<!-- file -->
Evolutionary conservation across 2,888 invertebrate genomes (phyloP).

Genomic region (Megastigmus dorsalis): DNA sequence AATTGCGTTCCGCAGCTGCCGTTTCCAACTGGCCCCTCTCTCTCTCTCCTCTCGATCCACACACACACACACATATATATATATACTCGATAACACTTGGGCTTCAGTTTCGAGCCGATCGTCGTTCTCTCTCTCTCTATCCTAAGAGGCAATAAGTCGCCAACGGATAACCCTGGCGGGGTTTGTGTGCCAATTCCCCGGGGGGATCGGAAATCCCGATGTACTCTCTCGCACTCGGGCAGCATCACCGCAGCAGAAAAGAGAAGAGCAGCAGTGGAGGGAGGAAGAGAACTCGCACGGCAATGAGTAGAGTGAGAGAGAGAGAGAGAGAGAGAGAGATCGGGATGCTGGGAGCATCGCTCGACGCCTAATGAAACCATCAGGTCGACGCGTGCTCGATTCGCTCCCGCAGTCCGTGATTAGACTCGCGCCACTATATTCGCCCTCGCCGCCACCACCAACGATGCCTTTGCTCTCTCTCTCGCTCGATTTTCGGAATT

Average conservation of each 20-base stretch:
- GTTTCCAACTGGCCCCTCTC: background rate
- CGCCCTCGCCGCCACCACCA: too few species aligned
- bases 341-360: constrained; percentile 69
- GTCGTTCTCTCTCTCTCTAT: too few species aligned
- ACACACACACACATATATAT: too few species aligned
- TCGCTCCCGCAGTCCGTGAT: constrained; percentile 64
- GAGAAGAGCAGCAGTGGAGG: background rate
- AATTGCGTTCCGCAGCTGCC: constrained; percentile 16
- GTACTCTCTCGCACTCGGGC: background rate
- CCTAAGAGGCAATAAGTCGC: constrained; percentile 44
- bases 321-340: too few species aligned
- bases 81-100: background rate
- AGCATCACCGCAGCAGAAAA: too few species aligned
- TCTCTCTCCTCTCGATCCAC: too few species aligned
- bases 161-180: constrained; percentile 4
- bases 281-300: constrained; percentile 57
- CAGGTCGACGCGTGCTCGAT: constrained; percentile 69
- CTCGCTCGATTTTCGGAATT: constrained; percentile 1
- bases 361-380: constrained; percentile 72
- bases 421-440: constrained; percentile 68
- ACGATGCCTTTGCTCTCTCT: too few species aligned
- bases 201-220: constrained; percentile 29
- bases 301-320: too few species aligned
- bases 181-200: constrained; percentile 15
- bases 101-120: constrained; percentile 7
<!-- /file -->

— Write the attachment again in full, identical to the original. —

Evolutionary conservation across 2,888 invertebrate genomes (phyloP).

Genomic region (Megastigmus dorsalis): DNA sequence AATTGCGTTCCGCAGCTGCCGTTTCCAACTGGCCCCTCTCTCTCTCTCCTCTCGATCCACACACACACACACATATATATATATACTCGATAACACTTGGGCTTCAGTTTCGAGCCGATCGTCGTTCTCTCTCTCTCTATCCTAAGAGGCAATAAGTCGCCAACGGATAACCCTGGCGGGGTTTGTGTGCCAATTCCCCGGGGGGATCGGAAATCCCGATGTACTCTCTCGCACTCGGGCAGCATCACCGCAGCAGAAAAGAGAAGAGCAGCAGTGGAGGGAGGAAGAGAACTCGCACGGCAATGAGTAGAGTGAGAGAGAGAGAGAGAGAGAGAGAGATCGGGATGCTGGGAGCATCGCTCGACGCCTAATGAAACCATCAGGTCGACGCGTGCTCGATTCGCTCCCGCAGTCCGTGATTAGACTCGCGCCACTATATTCGCCCTCGCCGCCACCACCAACGATGCCTTTGCTCTCTCTCTCGCTCGATTTTCGGAATT

Average conservation of each 20-base stretch:
- GTTTCCAACTGGCCCCTCTC: background rate
- CGCCCTCGCCGCCACCACCA: too few species aligned
- bases 341-360: constrained; percentile 69
- GTCGTTCTCTCTCTCTCTAT: too few species aligned
- ACACACACACACATATATAT: too few species aligned
- TCGCTCCCGCAGTCCGTGAT: constrained; percentile 64
- GAGAAGAGCAGCAGTGGAGG: background rate
- AATTGCGTTCCGCAGCTGCC: constrained; percentile 16
- GTACTCTCTCGCACTCGGGC: background rate
- CCTAAGAGGCAATAAGTCGC: constrained; percentile 44
- bases 321-340: too few species aligned
- bases 81-100: background rate
- AGCATCACCGCAGCAGAAAA: too few species aligned
- TCTCTCTCCTCTCGATCCAC: too few species aligned
- bases 161-180: constrained; percentile 4
- bases 281-300: constrained; percentile 57
- CAGGTCGACGCGTGCTCGAT: constrained; percentile 69
- CTCGCTCGATTTTCGGAATT: constrained; percentile 1
- bases 361-380: constrained; percentile 72
- bases 421-440: constrained; percentile 68
- ACGATGCCTTTGCTCTCTCT: too few species aligned
- bases 201-220: constrained; percentile 29
- bases 301-320: too few species aligned
- bases 181-200: constrained; percentile 15
- bases 101-120: constrained; percentile 7